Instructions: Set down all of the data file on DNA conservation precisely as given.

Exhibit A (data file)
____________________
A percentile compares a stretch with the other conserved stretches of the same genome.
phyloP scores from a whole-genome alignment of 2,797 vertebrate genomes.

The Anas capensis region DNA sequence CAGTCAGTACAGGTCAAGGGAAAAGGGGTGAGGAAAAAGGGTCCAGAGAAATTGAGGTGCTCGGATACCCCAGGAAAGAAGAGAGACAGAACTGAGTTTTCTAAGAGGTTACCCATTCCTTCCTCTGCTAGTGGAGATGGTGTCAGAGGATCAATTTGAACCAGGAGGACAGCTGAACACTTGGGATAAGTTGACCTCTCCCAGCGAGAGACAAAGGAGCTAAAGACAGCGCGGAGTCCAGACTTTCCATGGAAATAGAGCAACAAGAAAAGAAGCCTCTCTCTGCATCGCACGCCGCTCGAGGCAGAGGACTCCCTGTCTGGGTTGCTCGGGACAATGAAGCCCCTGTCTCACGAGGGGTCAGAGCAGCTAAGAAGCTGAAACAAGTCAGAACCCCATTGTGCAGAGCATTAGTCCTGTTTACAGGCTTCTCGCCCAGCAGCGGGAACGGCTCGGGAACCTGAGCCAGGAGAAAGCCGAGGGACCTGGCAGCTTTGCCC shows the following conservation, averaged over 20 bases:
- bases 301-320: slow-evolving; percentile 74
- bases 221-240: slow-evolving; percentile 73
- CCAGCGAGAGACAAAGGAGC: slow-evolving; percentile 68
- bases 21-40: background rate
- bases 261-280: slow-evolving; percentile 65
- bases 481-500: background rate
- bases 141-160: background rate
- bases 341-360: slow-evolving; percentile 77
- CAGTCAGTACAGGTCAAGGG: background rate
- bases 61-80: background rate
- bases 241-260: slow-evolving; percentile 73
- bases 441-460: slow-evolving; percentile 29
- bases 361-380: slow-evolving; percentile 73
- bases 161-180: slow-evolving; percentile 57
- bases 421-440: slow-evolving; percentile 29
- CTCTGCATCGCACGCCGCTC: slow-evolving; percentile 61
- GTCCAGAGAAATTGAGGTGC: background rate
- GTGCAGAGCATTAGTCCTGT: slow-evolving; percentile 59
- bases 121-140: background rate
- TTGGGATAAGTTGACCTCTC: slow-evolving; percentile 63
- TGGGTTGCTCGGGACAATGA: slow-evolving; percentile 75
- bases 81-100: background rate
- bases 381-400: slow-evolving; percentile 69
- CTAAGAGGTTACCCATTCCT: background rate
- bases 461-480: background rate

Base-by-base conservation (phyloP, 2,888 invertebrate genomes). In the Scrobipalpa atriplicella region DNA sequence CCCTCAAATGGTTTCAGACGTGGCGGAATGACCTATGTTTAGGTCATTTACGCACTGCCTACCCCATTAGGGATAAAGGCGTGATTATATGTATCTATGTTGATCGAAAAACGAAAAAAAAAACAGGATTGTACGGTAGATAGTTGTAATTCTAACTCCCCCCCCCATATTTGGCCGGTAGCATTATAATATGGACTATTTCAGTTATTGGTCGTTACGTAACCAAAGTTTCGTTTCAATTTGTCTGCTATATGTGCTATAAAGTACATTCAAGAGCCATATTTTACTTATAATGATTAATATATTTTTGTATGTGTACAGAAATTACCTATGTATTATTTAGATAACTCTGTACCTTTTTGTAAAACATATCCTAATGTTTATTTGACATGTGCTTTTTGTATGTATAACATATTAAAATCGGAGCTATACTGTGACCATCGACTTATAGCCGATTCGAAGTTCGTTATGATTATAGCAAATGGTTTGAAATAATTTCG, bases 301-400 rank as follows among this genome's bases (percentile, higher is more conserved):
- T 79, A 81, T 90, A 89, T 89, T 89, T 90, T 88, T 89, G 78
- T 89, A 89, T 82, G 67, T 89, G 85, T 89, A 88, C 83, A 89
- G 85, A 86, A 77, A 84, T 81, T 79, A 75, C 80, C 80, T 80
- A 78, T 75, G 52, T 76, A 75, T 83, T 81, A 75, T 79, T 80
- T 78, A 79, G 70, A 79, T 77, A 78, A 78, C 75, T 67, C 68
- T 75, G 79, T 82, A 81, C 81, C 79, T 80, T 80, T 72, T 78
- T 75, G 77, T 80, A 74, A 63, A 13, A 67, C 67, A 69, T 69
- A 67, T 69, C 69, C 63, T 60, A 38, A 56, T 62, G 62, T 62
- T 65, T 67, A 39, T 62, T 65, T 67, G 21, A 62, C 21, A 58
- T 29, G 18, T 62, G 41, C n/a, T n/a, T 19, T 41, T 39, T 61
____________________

A percentile compares a stretch with the other conserved stretches of the same genome.
phyloP scores from a whole-genome alignment of 2,797 vertebrate genomes.

The Anas capensis region DNA sequence CAGTCAGTACAGGTCAAGGGAAAAGGGGTGAGGAAAAAGGGTCCAGAGAAATTGAGGTGCTCGGATACCCCAGGAAAGAAGAGAGACAGAACTGAGTTTTCTAAGAGGTTACCCATTCCTTCCTCTGCTAGTGGAGATGGTGTCAGAGGATCAATTTGAACCAGGAGGACAGCTGAACACTTGGGATAAGTTGACCTCTCCCAGCGAGAGACAAAGGAGCTAAAGACAGCGCGGAGTCCAGACTTTCCATGGAAATAGAGCAACAAGAAAAGAAGCCTCTCTCTGCATCGCACGCCGCTCGAGGCAGAGGACTCCCTGTCTGGGTTGCTCGGGACAATGAAGCCCCTGTCTCACGAGGGGTCAGAGCAGCTAAGAAGCTGAAACAAGTCAGAACCCCATTGTGCAGAGCATTAGTCCTGTTTACAGGCTTCTCGCCCAGCAGCGGGAACGGCTCGGGAACCTGAGCCAGGAGAAAGCCGAGGGACCTGGCAGCTTTGCCC shows the following conservation, averaged over 20 bases:
- bases 301-320: slow-evolving; percentile 74
- bases 221-240: slow-evolving; percentile 73
- CCAGCGAGAGACAAAGGAGC: slow-evolving; percentile 68
- bases 21-40: background rate
- bases 261-280: slow-evolving; percentile 65
- bases 481-500: background rate
- bases 141-160: background rate
- bases 341-360: slow-evolving; percentile 77
- CAGTCAGTACAGGTCAAGGG: background rate
- bases 61-80: background rate
- bases 241-260: slow-evolving; percentile 73
- bases 441-460: slow-evolving; percentile 29
- bases 361-380: slow-evolving; percentile 73
- bases 161-180: slow-evolving; percentile 57
- bases 421-440: slow-evolving; percentile 29
- CTCTGCATCGCACGCCGCTC: slow-evolving; percentile 61
- GTCCAGAGAAATTGAGGTGC: background rate
- GTGCAGAGCATTAGTCCTGT: slow-evolving; percentile 59
- bases 121-140: background rate
- TTGGGATAAGTTGACCTCTC: slow-evolving; percentile 63
- TGGGTTGCTCGGGACAATGA: slow-evolving; percentile 75
- bases 81-100: background rate
- bases 381-400: slow-evolving; percentile 69
- CTAAGAGGTTACCCATTCCT: background rate
- bases 461-480: background rate

Base-by-base conservation (phyloP, 2,888 invertebrate genomes). In the Scrobipalpa atriplicella region DNA sequence CCCTCAAATGGTTTCAGACGTGGCGGAATGACCTATGTTTAGGTCATTTACGCACTGCCTACCCCATTAGGGATAAAGGCGTGATTATATGTATCTATGTTGATCGAAAAACGAAAAAAAAAACAGGATTGTACGGTAGATAGTTGTAATTCTAACTCCCCCCCCCATATTTGGCCGGTAGCATTATAATATGGACTATTTCAGTTATTGGTCGTTACGTAACCAAAGTTTCGTTTCAATTTGTCTGCTATATGTGCTATAAAGTACATTCAAGAGCCATATTTTACTTATAATGATTAATATATTTTTGTATGTGTACAGAAATTACCTATGTATTATTTAGATAACTCTGTACCTTTTTGTAAAACATATCCTAATGTTTATTTGACATGTGCTTTTTGTATGTATAACATATTAAAATCGGAGCTATACTGTGACCATCGACTTATAGCCGATTCGAAGTTCGTTATGATTATAGCAAATGGTTTGAAATAATTTCG, bases 301-400 rank as follows among this genome's bases (percentile, higher is more conserved):
- T 79, A 81, T 90, A 89, T 89, T 89, T 90, T 88, T 89, G 78
- T 89, A 89, T 82, G 67, T 89, G 85, T 89, A 88, C 83, A 89
- G 85, A 86, A 77, A 84, T 81, T 79, A 75, C 80, C 80, T 80
- A 78, T 75, G 52, T 76, A 75, T 83, T 81, A 75, T 79, T 80
- T 78, A 79, G 70, A 79, T 77, A 78, A 78, C 75, T 67, C 68
- T 75, G 79, T 82, A 81, C 81, C 79, T 80, T 80, T 72, T 78
- T 75, G 77, T 80, A 74, A 63, A 13, A 67, C 67, A 69, T 69
- A 67, T 69, C 69, C 63, T 60, A 38, A 56, T 62, G 62, T 62
- T 65, T 67, A 39, T 62, T 65, T 67, G 21, A 62, C 21, A 58
- T 29, G 18, T 62, G 41, C n/a, T n/a, T 19, T 41, T 39, T 61